Charter Communications, a cable company owned by Microsoft cofounder Paul Allen, is seeking to raise $3.23 billion. Additionally, Microsoft is spinning off its online travel site Expedia--marking the first time the software giant has spun off one of its operations in an IPO.
Those two offerings will help make next week one of the largest ever as measured by the amount of capital raised. Although Charters' IPO is a whopper, it will be dwarfed by United Parcel Service's sale next week of 109 million shares for about $42, raising $4.6 billion.
Charter's IPO is expected to price Monday and begin trading Tuesday under the ticker "CHTR."
The company plans to float 170 million shares at $17 to $19 a share. Goldman Sachs is the lead underwriter.
"I wouldn't be surprised if Charter's shares rise 100 to 150 percent on its first day," said Jeff Hirschkorn, a senior analyst for IPO.com. "Paul Allen is building this company from the bottom and he's doing it with acquisitions. Right now the company is the seventh-largest cable company but will be the fourth largest after it completes its acquisitions."
In an usual move, the 170 million shares that will be sold also will represent all the outstanding class A common stock outstanding. Allen will hold 50,000 shares of class B common stock, which gives him 10 voting rights for each share and 95 percent of all voting rights. The class B shares can later be converted to class A shares on a 1-for-1 basis.
Allen's investments are handled through Vulcan Ventures. His reputation as an astute investor and Microsoft's ability to grow its business into a multibillion dollar empire may be an attractive combination for investors considering shares in Charter and Expedia, Hirschkorn said. (Vulcan Ventures is an investor in CNET, publisher of News.com.)
Charter's debut will be closely watched by Wall Street. The company's debut had previously been expected in September, but was delayed.
Charter generated revenues of $1.43 billion during the six-month period ended June 30 and it posted a loss from operations of $238.7 million.
Expedia also is expected to capture investors' attention next week. Hirschkorn said the company's shares could gain more than 100 percent on the first day.
Expedia is expected to price on Wednesday and begin trading Thursday under the ticker "EXPE."
Expedia hopes to raise up to $62.4 million, based on the high end of its $10 to $12 pricing range and the 5.2 million shares it will sell. Goldman Sachs is the lead underwriter.
"I can see them raising the range to $15 to $17 a share," Hirschkorn said. "One thing I like about the company is they are growing rapidly and in a market that is growing. This is a deal to ride."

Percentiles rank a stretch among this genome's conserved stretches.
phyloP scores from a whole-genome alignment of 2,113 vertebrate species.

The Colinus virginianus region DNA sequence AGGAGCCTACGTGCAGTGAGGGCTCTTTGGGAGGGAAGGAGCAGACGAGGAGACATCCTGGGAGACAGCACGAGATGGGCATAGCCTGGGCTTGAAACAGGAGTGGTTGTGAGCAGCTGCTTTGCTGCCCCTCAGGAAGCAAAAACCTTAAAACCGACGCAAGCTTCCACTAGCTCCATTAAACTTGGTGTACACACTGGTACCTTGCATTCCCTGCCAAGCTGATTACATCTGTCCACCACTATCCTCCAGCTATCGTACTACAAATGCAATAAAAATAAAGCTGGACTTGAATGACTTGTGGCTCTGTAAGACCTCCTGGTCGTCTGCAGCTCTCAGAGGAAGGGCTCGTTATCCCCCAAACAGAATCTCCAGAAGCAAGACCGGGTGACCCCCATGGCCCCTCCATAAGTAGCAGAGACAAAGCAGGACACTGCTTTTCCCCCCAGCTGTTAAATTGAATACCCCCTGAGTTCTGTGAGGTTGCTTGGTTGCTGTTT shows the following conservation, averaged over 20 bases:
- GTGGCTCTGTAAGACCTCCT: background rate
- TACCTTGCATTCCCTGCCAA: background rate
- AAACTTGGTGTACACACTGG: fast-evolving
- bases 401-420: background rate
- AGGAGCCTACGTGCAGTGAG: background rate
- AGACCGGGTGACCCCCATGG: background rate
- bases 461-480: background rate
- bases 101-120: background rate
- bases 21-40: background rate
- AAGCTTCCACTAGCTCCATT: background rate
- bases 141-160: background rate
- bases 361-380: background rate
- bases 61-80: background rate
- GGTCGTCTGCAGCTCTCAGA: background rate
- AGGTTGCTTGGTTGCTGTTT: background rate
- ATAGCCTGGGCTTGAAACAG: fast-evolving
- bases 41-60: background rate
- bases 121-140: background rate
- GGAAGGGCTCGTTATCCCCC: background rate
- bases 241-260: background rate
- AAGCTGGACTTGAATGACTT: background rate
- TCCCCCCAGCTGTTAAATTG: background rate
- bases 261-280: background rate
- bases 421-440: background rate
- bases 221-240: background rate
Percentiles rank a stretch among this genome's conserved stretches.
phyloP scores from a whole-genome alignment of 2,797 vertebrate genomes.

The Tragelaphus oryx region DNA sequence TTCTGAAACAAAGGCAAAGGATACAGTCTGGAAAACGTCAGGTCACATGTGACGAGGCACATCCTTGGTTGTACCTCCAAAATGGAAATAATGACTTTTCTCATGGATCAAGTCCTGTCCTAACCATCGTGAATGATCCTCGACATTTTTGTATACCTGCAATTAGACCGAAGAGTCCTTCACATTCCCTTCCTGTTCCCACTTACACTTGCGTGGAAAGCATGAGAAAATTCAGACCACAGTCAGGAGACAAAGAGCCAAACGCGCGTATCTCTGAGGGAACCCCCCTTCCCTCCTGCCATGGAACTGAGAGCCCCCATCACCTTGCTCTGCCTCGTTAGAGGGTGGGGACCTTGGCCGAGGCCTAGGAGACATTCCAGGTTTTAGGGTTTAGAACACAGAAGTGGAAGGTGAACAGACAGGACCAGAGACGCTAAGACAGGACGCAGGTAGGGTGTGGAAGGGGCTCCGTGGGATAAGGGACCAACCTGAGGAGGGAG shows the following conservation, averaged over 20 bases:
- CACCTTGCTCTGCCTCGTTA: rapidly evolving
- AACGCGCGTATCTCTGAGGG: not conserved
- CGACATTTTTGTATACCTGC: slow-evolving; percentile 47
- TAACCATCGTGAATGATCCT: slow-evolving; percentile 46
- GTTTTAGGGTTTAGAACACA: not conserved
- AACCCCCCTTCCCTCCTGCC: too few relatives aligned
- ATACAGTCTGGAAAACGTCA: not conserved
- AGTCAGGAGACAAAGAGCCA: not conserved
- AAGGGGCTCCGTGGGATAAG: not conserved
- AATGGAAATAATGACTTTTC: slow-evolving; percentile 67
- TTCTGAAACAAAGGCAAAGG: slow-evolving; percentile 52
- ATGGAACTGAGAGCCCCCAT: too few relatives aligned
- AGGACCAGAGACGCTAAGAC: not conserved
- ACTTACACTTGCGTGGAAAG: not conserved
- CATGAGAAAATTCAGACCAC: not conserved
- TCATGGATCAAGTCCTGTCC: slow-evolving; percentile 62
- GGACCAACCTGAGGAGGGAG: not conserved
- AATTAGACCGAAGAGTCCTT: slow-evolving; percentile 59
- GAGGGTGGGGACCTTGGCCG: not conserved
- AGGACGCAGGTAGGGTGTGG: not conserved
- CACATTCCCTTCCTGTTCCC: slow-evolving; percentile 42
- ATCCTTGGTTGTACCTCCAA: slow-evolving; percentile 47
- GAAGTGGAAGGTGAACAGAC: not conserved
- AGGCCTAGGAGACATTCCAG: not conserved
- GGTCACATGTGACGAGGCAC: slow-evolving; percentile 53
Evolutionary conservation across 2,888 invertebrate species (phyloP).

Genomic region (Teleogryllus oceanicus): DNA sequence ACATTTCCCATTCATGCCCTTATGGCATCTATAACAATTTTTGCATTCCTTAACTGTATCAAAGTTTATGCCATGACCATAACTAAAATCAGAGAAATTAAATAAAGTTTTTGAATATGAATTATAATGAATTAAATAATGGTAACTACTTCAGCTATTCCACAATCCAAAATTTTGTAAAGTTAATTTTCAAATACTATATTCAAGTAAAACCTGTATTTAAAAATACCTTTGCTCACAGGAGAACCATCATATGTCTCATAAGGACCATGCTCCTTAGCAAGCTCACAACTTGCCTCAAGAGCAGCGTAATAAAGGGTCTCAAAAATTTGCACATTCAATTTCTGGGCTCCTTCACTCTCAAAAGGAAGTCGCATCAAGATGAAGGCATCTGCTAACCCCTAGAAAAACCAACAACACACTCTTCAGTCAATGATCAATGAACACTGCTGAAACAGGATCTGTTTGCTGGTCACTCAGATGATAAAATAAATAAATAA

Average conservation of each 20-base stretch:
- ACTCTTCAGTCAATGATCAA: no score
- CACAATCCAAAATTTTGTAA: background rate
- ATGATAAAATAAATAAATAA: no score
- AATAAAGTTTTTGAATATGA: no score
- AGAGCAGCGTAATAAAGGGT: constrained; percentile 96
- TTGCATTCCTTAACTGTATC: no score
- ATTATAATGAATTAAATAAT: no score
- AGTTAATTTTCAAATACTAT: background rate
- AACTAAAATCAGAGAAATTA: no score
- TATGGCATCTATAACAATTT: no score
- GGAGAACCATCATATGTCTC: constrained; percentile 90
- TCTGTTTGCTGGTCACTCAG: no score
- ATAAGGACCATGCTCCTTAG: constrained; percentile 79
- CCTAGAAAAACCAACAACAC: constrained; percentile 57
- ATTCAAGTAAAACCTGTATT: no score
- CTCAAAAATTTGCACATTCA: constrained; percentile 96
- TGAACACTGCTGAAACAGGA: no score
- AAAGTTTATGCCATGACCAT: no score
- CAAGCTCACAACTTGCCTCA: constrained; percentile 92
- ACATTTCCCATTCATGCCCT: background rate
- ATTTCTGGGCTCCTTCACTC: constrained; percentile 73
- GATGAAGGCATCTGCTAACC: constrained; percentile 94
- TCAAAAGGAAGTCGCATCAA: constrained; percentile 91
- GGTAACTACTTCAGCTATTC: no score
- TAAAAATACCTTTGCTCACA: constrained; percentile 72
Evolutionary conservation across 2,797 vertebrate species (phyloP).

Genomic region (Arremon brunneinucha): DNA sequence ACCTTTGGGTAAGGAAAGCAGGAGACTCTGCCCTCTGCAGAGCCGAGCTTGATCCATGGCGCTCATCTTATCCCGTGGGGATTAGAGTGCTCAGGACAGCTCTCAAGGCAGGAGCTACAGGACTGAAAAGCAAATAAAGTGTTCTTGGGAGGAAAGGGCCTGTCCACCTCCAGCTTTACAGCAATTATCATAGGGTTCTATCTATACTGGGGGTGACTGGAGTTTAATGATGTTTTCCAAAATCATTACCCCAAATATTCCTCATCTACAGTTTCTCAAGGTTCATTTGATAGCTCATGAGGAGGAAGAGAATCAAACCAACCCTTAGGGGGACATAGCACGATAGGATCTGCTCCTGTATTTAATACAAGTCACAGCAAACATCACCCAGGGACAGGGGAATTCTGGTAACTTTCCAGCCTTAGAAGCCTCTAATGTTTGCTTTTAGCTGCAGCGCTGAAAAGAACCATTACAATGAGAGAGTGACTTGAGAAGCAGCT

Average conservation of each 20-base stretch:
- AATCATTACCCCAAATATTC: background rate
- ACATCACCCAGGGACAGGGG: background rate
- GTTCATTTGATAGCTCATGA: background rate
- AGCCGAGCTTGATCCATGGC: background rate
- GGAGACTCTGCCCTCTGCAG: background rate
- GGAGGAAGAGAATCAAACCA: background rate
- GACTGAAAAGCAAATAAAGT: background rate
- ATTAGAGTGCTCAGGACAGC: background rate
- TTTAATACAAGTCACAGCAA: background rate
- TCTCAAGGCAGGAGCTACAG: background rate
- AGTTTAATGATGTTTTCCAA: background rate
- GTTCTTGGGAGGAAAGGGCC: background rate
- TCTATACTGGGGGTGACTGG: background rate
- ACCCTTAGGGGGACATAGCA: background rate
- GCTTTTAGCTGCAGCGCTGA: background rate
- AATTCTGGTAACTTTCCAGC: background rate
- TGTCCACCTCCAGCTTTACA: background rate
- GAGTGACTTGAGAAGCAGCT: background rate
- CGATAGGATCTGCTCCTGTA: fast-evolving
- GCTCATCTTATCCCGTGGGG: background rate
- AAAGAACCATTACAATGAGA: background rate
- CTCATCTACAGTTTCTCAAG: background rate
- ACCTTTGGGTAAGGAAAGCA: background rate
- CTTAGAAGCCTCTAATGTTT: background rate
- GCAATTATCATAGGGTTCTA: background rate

He noted, however, that competitor ebookers.com also is going public next week. Although that company has also posted substantial growth, ebookers.com is not expected to take attention away from Expedia, Hirschkorn said.
After the sale, Microsoft will hold an 86.4 percent stake in the company after the IPO. The travel site will continue to maintain several agreements with Microsoft, such as its position on the MSN Web site. Microsoft has agreed not to compete with the company for three years.
Expedia generated revenues of $15.3 million for the three months ended September 30, compared with $6 million a year ago. The company's loss from operations shrank to $4.95 million in the quarter from $5.2 million a year ago.
Other companies scheduled to launch IPOs next week include Sage and Finisar.
Sage, which provides accounting and business software solutions for small to medium-sized businesses, plans to raise up to $30 million, based on the high end of its $8 to $10 a share pricing range and the 3 million shares it plans to sell.
The company plans to price Wednesday and begin trading Thursday under the ticker "SAGI." Robertson Stephens is the lead underwriter.
"I think it will do OK. They may increase their range to $10 to $12 a share," Hirschkorn said. "I think it may have about a 70 percent gain on its first day."
The company is among the latest to roll out Web hosting services, helping customers manage database and e-commerce tasks.
Sage, during a six-month period that ended Sept. 30, generated revenues of $7.5 million, compared with $1.3 million a year earlier. The company posted a net loss of $4 million for the period, up from a loss of $2.6 million a year ago.
Finisar, which provides high-speed data communications over local and storage area networks, plans to raise up to $107.8 million, based on the high end of its $12 to $14 pricing range and 7.7 million shares it will sell.
The company plans to price Thursday and begin trading Friday under the ticker "FNSR." Merrill Lynch is the lead underwriter.
"This deal should get some interest. They picked the right time to go public, because the following week their competitor Agilent Technologies is expected to go public," Hirschkorn said.
During the three-month period ending July 31, the company generated $13.9 million in revenue, up from $6.8 million the previous year. Meanwhile, its net income remained largely flat at $1.25 million, compared with $1 million a year ago.